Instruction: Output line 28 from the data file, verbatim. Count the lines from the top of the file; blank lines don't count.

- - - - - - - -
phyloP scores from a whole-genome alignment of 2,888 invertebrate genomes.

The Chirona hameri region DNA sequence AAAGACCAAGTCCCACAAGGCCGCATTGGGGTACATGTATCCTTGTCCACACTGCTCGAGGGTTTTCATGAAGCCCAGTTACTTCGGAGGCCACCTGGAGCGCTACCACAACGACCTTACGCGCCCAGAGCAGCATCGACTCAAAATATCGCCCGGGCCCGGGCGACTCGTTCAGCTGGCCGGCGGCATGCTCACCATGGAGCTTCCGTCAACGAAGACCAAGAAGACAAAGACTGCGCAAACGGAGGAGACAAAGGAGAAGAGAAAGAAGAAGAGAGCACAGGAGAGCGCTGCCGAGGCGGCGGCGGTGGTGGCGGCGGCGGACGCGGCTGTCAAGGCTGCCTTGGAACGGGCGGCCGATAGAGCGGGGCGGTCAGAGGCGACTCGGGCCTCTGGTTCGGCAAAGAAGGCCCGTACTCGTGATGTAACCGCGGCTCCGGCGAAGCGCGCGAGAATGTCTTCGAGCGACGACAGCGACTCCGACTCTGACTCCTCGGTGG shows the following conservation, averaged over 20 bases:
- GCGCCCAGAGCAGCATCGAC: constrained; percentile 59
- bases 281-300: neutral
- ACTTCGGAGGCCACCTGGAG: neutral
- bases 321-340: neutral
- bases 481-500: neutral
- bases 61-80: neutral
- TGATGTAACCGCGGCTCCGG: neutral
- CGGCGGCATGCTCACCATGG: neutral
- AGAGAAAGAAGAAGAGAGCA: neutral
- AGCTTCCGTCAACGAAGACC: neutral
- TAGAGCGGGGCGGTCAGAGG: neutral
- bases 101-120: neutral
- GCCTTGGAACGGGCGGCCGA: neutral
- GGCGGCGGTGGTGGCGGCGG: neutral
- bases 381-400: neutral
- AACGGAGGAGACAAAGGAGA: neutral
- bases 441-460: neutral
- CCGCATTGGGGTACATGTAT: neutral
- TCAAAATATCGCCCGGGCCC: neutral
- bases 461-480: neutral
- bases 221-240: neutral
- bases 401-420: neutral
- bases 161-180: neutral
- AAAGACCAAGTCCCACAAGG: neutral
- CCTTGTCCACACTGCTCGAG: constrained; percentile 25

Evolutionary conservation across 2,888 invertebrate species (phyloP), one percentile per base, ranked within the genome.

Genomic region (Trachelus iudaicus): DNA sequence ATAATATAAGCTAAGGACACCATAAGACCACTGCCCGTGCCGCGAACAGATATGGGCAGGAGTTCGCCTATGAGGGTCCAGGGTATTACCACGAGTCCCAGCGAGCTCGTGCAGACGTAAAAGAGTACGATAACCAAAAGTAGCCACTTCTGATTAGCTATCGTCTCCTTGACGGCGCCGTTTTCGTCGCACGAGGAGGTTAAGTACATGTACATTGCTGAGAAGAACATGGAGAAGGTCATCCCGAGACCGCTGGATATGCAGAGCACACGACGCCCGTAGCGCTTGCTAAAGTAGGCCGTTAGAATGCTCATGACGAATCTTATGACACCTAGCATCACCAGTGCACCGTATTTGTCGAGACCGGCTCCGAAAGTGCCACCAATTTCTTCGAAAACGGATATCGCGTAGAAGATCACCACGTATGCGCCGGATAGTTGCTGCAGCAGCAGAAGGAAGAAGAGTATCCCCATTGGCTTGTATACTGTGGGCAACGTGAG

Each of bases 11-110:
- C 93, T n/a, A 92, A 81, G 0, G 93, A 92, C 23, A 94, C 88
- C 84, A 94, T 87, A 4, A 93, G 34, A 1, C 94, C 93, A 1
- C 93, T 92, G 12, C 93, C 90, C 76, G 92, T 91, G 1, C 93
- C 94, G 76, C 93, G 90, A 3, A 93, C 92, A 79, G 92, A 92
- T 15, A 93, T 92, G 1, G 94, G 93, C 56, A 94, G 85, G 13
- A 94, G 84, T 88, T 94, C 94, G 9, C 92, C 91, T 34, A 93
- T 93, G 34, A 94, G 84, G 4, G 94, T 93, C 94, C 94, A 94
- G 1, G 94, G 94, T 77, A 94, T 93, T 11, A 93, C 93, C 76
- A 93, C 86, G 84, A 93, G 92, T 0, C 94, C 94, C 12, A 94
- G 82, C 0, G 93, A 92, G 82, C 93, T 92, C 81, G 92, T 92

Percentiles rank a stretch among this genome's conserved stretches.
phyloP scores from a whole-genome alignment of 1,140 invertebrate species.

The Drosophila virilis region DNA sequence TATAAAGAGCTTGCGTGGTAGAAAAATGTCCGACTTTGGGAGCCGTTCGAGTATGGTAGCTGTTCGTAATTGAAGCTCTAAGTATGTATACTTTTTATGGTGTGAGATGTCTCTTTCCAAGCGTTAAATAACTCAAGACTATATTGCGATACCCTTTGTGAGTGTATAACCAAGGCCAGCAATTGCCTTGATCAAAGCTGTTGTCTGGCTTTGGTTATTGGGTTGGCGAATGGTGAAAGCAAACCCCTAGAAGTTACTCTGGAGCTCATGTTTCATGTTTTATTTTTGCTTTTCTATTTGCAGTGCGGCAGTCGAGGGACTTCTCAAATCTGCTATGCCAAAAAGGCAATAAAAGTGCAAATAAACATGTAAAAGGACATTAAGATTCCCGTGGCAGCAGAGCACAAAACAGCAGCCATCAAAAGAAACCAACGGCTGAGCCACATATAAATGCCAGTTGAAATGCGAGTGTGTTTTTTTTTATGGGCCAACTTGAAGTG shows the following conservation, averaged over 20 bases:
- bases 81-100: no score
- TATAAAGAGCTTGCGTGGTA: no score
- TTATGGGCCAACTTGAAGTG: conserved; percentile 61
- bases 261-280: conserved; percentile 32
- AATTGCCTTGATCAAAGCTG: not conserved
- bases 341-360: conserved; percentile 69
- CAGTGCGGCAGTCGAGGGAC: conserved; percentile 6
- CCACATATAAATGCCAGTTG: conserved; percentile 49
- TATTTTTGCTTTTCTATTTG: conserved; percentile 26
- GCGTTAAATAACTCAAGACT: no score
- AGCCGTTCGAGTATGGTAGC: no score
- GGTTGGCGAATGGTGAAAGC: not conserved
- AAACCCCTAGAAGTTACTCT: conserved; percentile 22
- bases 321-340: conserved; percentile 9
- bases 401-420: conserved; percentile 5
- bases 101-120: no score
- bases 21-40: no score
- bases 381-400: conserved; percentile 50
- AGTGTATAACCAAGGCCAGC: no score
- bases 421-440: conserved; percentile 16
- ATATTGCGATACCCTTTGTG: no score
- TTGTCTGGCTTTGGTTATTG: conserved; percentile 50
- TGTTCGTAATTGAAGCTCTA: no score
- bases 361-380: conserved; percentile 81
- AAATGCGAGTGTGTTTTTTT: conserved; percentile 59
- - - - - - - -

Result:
Evolutionary conservation across 2,888 invertebrate species (phyloP), one percentile per base, ranked within the genome.